UNITED STATES OF AMERICA v. J.C.D., Defendant, Appellant.

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United States Court of Appeals, First Circuit.

UNITED STATES OF AMERICA, Appellee, v. J.C.D., Defendant, Appellant.

No. 15-2520

Decided: May 31, 2017

Before Torruella, Lipez, and Barron, Circuit Judges. Víctor J. González-Bothwell, Assistant Federal Public Defender, with whom Eric A. Vos, Federal Public Defender, Vivianne M. Marrero-Torres, Assistant Federal Public Defender, Supervisor, Appeals Section, and Patricia A. Garrity, Research and Writing Specialist, were on brief, for appellant. Thomas F. Klumper, Assistant United States Attorney, Senior Appellate Counsel, with whom Rosa Emilia Rodríguez-Vélez, United States Attorney, and Mariana E. Bauzá-Almonte, Assistant United States Attorney, Chief, Appellate Division, were on brief, for appellee.

Juveniles may be tried criminally as adults in federal court if the government moves for the juvenile defendant to be tried as an adult and a federal district court finds that, given the requirements set out in 18 U.S.C. § 5032, it would be appropriate to do so. This case arises from an armed carjacking allegedly committed by J.C.D. in November 2014, when he was seventeen years old. The issue that we must decide concerns whether the District Court erred in granting the government's motion for J.C.D. to be tried as an adult for that armed carjacking. We affirm.


On November 10, 2014, J.C.D. was charged in the United States District Court for the District of Puerto Rico with one count of carjacking, in violation of 18 U.S.C. §§ 2119 and 2. Under 18 U.S.C. § 5032, juvenile defendants may be transferred to adult status -- and thus may be tried as adults -- only if the Attorney General certifies that one of three expressly enumerated conditions are met and if a district court also finds, after a hearing, that the transfer would serve the “interest of justice.” Under the statute, in determining whether a transfer is in the interest of justice, the District Court must consider “[e]vidence of the following factors” and make “findings with regard to each factor ․ in the record”:

[1] [T]he age and social background of the juvenile; [2] the nature of the alleged offense; [3] the extent and nature of the juvenile's prior delinquency record; [4] the juvenile's present intellectual development and psychological maturity; [5] the nature of past treatment efforts and the juvenile's response to such efforts; [6] the availability of programs designed to treat the juvenile's behavioral problems.


Here, the government filed a transfer motion, pursuant to § 5032, after J.C.D.'s arraignment and a subsequent detention hearing. The Attorney General concluded that one of the three statutory conditions had been met -- ruling that the offense charged involved a “crime of violence” under § 5032. J.C.D. requested that the court deny the transfer motion, in light of the six statutory factors. The District Court then referred the matter to a Magistrate Judge. Soon thereafter, both parties filed more thorough memoranda in the proceedings before the Magistrate Judge.

After several continuances and a four-day hearing, the Magistrate Judge issued a detailed report and recommendation recommending that the District Court deny the government's motion to transfer. The Magistrate Judge concluded that the transfer would not be in the interest of justice.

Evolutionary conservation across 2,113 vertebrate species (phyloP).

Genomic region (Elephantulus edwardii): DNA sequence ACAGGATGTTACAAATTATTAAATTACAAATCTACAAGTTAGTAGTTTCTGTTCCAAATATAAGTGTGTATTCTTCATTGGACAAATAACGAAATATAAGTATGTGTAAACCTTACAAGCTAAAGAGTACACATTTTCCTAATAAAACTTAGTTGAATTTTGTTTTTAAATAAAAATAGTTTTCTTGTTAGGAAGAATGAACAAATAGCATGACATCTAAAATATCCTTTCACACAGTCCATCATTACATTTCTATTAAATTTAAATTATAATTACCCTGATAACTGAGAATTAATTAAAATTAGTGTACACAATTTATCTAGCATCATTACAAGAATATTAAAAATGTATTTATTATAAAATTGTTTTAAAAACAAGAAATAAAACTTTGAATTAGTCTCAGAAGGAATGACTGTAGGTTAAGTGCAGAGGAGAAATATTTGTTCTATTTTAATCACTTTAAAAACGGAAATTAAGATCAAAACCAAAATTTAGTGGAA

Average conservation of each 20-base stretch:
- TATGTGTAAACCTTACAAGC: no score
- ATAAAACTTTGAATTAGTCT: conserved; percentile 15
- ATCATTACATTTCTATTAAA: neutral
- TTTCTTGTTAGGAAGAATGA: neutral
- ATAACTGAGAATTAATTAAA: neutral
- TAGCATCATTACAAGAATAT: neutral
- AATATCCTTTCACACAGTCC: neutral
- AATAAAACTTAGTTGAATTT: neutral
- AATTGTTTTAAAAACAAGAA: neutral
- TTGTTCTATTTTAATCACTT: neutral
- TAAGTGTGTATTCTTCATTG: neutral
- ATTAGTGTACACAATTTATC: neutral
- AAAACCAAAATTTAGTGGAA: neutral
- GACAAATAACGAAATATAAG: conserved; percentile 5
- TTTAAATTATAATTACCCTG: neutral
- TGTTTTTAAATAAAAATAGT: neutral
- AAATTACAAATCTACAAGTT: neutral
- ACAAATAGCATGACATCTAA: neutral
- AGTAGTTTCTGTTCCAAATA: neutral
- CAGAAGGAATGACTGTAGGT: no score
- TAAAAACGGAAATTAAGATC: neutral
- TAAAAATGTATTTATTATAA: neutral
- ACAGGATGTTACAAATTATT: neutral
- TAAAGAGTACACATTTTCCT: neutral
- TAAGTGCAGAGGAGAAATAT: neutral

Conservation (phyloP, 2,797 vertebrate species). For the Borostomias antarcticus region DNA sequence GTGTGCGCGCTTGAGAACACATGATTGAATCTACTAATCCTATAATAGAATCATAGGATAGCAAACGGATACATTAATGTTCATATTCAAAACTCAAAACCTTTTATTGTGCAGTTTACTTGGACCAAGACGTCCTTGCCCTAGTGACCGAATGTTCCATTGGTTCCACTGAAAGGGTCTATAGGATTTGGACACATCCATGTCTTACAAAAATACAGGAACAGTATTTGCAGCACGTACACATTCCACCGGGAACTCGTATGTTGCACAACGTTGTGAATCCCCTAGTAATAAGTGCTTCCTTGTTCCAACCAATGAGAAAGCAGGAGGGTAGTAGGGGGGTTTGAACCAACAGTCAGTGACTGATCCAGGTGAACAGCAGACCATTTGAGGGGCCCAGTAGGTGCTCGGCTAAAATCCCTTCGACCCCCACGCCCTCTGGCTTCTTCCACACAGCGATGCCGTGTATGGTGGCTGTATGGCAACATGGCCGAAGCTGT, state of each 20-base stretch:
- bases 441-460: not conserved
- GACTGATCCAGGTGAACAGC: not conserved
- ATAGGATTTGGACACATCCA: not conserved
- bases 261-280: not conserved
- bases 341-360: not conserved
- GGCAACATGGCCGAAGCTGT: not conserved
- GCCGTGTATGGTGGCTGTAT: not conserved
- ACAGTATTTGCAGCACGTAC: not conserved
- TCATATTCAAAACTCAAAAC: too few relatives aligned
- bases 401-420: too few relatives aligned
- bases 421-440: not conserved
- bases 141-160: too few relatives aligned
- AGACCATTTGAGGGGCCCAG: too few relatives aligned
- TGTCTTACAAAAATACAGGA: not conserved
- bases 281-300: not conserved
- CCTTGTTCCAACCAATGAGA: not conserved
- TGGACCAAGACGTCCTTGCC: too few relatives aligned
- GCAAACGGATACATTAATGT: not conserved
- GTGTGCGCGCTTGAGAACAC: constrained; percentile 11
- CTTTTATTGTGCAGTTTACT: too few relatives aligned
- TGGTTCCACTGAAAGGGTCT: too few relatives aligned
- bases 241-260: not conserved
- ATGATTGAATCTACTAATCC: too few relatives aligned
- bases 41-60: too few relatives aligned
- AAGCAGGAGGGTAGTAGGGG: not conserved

In reaching that conclusion, the Magistrate Judge described the facts of the offense as follows:

At 1:00 a.m., the soon-to-be victim left a Walgreens in Carolina and walked to his car. Two males and a female in a Toyota SUV -- J.C.D. allegedly among them -- laid in wait, and once the victim was at his vehicle, the SUV blocked his path. The two males got out of the SUV brandishing weapons and forced the victim into his own vehicle's passenger's seat. According to the United States, J.C.D., armed and masked, got into the driver's seat, and the other male sat in the rear. J.C.D. drove the vehicle away and, pressing his weapon to the victim's side, forced the victim to turn over his wallet. The victim had little cash on him, so he was driven to an ATM and made to withdraw. J.C.D. threatened the victim, asking if he smelled death. Finally, the victim was ordered out of the vehicle and, as he ran away, he heard what he believed to be two gunshots.

The Magistrate Judge then considered each of the six statutory factors in deciding whether a transfer would be “in the interest of justice” and provided detailed factfinding and analysis with respect to each factor.

The Magistrate Judge recognized that one factor -- “the nature of the alleged offense” -- significantly favored transfer. The Magistrate Judge noted the seriousness of the alleged offense, recounting J.C.D.'s underlying conduct and concluding that “the evidence does suggest that J.C.D. was the primary aggressor: he carried a gun, he drove, he robbed, and, perhaps worst of all, he threatened.”

The Magistrate Judge noted that a second factor, “the age and social background of the juvenile,” did not point clearly in either direction. In particular, the Magistrate Judge found that J.C.D.'s advanced age (seventeen when he allegedly committed the carjacking) favored transfer, while J.C.D.'s social background, and particularly the abuse he suffered as a child, disfavored transfer.

However, the Magistrate Judge found that the remaining four factors pointed in favor of J.C.D.'s view that the transfer was not appropriate.

First, the Magistrate Judge considered that J.C.D. had no “prior delinquency record,” a fact that favored, at least somewhat, trying J.C.D. in juvenile proceedings. However, the Magistrate Judge also concluded, in light of J.C.D.'s involvement with drugs, that “while I give J.C.D. credit for his clean record, I cannot read into that fact all that J.C.D. asks.”

Second, with respect to J.C.D.'s “present intellectual development and psychological maturity,” the Magistrate Judge concluded that psychological maturity entails a sense of right and wrong and “logic mediated by judgment.” J.C.D., the Magistrate Judge found, lacked those traits. Thus, this factor, too, the Magistrate Judge held, favored J.C.D.'s position that transfer was not in the interest of justice.